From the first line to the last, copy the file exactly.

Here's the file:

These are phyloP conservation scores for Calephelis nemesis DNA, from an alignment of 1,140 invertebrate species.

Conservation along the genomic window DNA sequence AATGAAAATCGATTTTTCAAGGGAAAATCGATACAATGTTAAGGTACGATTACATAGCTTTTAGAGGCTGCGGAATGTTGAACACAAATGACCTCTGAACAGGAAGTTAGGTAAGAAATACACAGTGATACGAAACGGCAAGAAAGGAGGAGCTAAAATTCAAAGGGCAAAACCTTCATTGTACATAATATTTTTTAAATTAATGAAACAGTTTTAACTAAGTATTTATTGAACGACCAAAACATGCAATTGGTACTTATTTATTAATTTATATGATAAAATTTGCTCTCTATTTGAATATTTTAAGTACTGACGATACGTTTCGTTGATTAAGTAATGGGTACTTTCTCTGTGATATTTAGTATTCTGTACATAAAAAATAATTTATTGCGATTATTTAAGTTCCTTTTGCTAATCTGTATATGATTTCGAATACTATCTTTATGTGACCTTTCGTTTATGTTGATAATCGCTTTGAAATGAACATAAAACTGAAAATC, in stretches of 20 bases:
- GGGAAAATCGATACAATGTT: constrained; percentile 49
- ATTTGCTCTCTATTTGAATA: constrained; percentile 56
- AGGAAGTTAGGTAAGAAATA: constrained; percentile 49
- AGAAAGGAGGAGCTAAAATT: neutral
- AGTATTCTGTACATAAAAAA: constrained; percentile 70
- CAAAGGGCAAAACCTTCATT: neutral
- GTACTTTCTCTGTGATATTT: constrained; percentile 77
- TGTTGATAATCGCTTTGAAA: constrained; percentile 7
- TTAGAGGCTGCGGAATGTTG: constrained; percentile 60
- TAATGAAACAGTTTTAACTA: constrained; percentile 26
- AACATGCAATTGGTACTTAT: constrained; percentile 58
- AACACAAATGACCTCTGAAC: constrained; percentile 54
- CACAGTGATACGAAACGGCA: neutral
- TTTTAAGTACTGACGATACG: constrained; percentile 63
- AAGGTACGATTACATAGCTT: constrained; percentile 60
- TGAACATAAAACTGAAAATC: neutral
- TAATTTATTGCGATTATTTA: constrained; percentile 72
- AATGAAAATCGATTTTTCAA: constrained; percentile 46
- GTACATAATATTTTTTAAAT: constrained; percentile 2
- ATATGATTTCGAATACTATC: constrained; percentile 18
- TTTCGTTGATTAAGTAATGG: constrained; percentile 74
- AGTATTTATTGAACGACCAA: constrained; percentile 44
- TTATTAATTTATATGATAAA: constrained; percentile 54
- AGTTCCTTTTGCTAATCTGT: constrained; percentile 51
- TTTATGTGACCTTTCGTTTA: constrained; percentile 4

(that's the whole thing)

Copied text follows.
These are phyloP conservation scores for Calephelis nemesis DNA, from an alignment of 1,140 invertebrate species.

Conservation along the genomic window DNA sequence AATGAAAATCGATTTTTCAAGGGAAAATCGATACAATGTTAAGGTACGATTACATAGCTTTTAGAGGCTGCGGAATGTTGAACACAAATGACCTCTGAACAGGAAGTTAGGTAAGAAATACACAGTGATACGAAACGGCAAGAAAGGAGGAGCTAAAATTCAAAGGGCAAAACCTTCATTGTACATAATATTTTTTAAATTAATGAAACAGTTTTAACTAAGTATTTATTGAACGACCAAAACATGCAATTGGTACTTATTTATTAATTTATATGATAAAATTTGCTCTCTATTTGAATATTTTAAGTACTGACGATACGTTTCGTTGATTAAGTAATGGGTACTTTCTCTGTGATATTTAGTATTCTGTACATAAAAAATAATTTATTGCGATTATTTAAGTTCCTTTTGCTAATCTGTATATGATTTCGAATACTATCTTTATGTGACCTTTCGTTTATGTTGATAATCGCTTTGAAATGAACATAAAACTGAAAATC, in stretches of 20 bases:
- GGGAAAATCGATACAATGTT: constrained; percentile 49
- ATTTGCTCTCTATTTGAATA: constrained; percentile 56
- AGGAAGTTAGGTAAGAAATA: constrained; percentile 49
- AGAAAGGAGGAGCTAAAATT: neutral
- AGTATTCTGTACATAAAAAA: constrained; percentile 70
- CAAAGGGCAAAACCTTCATT: neutral
- GTACTTTCTCTGTGATATTT: constrained; percentile 77
- TGTTGATAATCGCTTTGAAA: constrained; percentile 7
- TTAGAGGCTGCGGAATGTTG: constrained; percentile 60
- TAATGAAACAGTTTTAACTA: constrained; percentile 26
- AACATGCAATTGGTACTTAT: constrained; percentile 58
- AACACAAATGACCTCTGAAC: constrained; percentile 54
- CACAGTGATACGAAACGGCA: neutral
- TTTTAAGTACTGACGATACG: constrained; percentile 63
- AAGGTACGATTACATAGCTT: constrained; percentile 60
- TGAACATAAAACTGAAAATC: neutral
- TAATTTATTGCGATTATTTA: constrained; percentile 72
- AATGAAAATCGATTTTTCAA: constrained; percentile 46
- GTACATAATATTTTTTAAAT: constrained; percentile 2
- ATATGATTTCGAATACTATC: constrained; percentile 18
- TTTCGTTGATTAAGTAATGG: constrained; percentile 74
- AGTATTTATTGAACGACCAA: constrained; percentile 44
- TTATTAATTTATATGATAAA: constrained; percentile 54
- AGTTCCTTTTGCTAATCTGT: constrained; percentile 51
- TTTATGTGACCTTTCGTTTA: constrained; percentile 4